Lots of good things are going on with me lately, along with one rather nasty one. Today I finished the August issue of the Internet Review of Books. Lots of people have a hand in it, of course, but I actually put the web page up on the 15th of every month. Check it out! You'll like it.

More good news is that I'll be publishing chapbooks for the El Paso Writers' League and Mesilla Valley Writers this week. They're lots of work and fun, collaborating with friends to get the jobs completed. They'll both be published through Amazon's CreateSpace. More about them later this week.

And finally, When Pigs Fly has received a dandy new review on Amazon.

Coachmen Santara

Now the bad—cringe along with me, please—our Coachmen RV has bitten the dust, declared both unusable and unfixable by Camping World. The issue, we're told, is frame fatigue, meaning we could lose the entire back end of the vehicle—it could break off and kill someone—if we continue to use it. When we bought the vehicle it had 4,000 miles on it, and we have added another 16,000, which hardly should be enough to wear it out. There is a lot more detail, but we're going to Camping World tomorrow to remove our belongings from it, and then we're calling our insurance company. It's very distressing, because we love RV travel.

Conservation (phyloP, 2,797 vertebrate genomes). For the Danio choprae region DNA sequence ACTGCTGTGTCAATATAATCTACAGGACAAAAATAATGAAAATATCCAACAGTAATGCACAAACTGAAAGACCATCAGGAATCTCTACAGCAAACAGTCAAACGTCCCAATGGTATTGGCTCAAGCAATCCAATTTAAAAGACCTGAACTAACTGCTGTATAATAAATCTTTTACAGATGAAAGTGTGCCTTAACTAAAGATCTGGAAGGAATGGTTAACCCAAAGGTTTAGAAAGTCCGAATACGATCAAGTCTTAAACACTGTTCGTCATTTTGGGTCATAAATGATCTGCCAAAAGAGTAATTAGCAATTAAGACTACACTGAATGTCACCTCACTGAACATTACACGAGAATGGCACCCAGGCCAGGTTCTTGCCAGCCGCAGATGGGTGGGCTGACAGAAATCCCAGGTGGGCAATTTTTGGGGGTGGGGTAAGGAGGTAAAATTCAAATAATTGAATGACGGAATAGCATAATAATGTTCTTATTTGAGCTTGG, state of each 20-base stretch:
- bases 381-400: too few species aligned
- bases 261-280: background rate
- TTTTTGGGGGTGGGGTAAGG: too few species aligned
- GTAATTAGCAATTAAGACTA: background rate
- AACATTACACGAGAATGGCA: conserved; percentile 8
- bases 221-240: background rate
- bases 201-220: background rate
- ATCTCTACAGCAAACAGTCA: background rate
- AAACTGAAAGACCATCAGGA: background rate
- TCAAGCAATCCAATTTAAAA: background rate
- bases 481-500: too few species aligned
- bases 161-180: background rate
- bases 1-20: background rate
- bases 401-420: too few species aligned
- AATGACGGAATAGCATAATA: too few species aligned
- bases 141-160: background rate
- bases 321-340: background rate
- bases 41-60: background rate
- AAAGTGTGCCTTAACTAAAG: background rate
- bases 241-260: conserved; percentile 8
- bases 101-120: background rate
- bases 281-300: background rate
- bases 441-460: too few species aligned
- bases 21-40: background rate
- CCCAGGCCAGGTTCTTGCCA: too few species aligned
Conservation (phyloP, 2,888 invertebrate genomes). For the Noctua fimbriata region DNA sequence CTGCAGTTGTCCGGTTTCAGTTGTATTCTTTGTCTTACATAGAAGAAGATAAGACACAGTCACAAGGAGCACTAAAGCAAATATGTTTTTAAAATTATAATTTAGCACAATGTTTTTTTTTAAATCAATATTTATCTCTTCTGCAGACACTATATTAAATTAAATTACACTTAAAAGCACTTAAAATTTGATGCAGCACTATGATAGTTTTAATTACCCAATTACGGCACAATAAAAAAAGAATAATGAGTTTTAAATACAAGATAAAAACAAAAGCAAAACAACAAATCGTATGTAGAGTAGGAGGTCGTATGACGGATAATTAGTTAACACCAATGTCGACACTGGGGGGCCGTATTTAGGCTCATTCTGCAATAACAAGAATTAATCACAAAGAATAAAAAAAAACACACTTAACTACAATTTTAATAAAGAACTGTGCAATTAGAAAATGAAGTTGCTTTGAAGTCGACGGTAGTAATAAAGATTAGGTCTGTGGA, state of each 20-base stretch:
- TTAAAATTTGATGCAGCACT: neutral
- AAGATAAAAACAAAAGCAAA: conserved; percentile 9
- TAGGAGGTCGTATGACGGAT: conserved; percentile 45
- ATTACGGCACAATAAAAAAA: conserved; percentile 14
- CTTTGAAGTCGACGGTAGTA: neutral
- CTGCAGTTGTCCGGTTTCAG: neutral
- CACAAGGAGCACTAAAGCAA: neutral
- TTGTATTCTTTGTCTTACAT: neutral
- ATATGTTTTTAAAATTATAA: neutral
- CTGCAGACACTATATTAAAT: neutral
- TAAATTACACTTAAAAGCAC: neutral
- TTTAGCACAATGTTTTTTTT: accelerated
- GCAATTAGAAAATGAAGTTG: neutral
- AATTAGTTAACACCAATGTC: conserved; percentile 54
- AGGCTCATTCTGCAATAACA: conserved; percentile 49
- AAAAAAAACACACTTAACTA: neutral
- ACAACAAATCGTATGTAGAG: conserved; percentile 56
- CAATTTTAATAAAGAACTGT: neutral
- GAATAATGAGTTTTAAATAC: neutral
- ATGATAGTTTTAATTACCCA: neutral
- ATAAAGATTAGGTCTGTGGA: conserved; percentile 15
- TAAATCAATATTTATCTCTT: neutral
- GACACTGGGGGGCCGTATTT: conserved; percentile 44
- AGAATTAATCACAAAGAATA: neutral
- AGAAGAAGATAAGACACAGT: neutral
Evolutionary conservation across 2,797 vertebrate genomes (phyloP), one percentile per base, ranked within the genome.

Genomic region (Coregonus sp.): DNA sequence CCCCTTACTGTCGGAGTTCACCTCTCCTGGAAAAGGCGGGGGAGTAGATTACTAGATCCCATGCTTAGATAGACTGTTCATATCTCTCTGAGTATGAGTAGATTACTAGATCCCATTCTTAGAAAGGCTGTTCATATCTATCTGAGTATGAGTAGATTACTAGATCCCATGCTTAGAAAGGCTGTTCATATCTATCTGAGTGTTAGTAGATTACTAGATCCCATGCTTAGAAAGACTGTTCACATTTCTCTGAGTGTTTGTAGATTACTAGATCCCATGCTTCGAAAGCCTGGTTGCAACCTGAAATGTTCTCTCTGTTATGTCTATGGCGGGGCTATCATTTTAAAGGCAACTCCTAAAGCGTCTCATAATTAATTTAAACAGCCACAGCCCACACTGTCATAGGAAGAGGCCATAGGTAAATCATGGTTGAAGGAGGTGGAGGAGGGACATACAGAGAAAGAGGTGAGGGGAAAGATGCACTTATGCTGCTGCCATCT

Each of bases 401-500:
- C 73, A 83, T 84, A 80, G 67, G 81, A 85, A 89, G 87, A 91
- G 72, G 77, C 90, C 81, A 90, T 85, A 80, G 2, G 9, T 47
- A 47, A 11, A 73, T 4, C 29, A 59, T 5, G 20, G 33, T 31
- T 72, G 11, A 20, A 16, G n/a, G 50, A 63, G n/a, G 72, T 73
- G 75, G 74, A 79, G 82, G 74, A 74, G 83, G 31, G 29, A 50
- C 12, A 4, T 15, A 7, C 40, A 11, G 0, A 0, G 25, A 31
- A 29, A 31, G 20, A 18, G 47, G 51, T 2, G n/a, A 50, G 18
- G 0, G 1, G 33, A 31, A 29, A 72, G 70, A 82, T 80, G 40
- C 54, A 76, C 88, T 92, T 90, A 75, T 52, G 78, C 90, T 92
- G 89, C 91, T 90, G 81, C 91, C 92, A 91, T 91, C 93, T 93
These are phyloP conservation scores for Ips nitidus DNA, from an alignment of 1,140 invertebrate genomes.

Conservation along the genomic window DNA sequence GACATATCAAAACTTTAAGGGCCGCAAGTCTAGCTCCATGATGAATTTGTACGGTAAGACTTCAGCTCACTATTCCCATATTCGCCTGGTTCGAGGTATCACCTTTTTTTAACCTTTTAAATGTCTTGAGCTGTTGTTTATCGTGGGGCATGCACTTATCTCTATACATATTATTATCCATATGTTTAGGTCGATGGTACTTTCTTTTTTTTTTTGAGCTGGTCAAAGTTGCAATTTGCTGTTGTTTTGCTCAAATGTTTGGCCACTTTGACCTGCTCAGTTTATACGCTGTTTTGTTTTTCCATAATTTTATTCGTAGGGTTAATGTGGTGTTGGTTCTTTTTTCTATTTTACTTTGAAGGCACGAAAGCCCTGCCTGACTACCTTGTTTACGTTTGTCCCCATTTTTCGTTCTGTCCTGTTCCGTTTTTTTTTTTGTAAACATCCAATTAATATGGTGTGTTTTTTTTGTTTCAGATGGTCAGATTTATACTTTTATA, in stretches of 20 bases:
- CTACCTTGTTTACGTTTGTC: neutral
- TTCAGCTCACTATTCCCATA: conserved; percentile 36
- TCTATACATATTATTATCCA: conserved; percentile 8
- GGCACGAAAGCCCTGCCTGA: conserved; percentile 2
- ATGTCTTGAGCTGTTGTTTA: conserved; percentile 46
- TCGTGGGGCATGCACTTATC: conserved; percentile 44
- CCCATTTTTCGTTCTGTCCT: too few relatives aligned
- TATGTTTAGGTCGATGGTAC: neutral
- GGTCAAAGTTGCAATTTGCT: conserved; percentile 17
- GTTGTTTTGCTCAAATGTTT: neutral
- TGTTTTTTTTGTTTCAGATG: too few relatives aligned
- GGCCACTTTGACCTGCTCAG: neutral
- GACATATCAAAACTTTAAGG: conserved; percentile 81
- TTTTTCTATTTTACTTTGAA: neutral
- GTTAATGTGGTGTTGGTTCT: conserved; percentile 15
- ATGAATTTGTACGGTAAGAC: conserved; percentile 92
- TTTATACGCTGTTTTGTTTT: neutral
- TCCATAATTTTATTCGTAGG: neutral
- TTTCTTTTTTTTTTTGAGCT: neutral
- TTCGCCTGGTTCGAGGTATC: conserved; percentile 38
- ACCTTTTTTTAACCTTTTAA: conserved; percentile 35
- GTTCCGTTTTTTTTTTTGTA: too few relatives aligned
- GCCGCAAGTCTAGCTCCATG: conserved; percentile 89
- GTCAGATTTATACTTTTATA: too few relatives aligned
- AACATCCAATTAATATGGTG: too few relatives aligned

Sunday, August 08, 2010

When writers have ADD

Some blogger I am, not posting for three weeks. Lots of writing-related activity has been going on, though, which seems to be an excuse both for not blogging much and for gaining no traction whatsoever on my next novel. In fact, will there ever be another brand-new novel from my keyboard? Certainly not for a while, as one project after another pops up its alluring little head and gives me that come-hither look. A very good writer friend once described himself as a literary roundheels, by which he meant that every appealing idea that occurred to him made him want to stop what he was doing and cavort with something new. It was a self-effacing comment for someone who has published 10 mysteries with St. Martin's Press, but I understand his sentiment. Active projects on my plate include writing book reviews, maintaining the Internet Review of Books (IRB), participating in three writers' groups (president of one, chapbook editor for two, admin for an online group), flirting with writing poetry, finding and working with web development techies to develop a new and improved IRB website, eagerly searching for typos in other people's work, and putting together some short pieces for a writing contest, all while frequently stopping to check email and too infrequently checking other people's blogs. It's all fun at least 90 percent of the time, or I wouldn't do it. The trouble is that novel writing requires a long-term commitment that's inconsistent with this fragmentation of time, this self-imposed ADD.

There will be another novel, but it's already written, sitting on my hard drive since the previous millennium, when an agent was unable to place it. An artist will create a cover, and then off the novel will go to publication, probably through Lulu. It's serious, though, and most of my fiction in the last few years has been fairly light.

What about you? If you're writing a novel, do you clear the decks of distractions? Do you block out time, plunk your butt in the chair, and just write? That's the way to do it. Once upon a time, that used to be me. No longer, but I'm not complaining.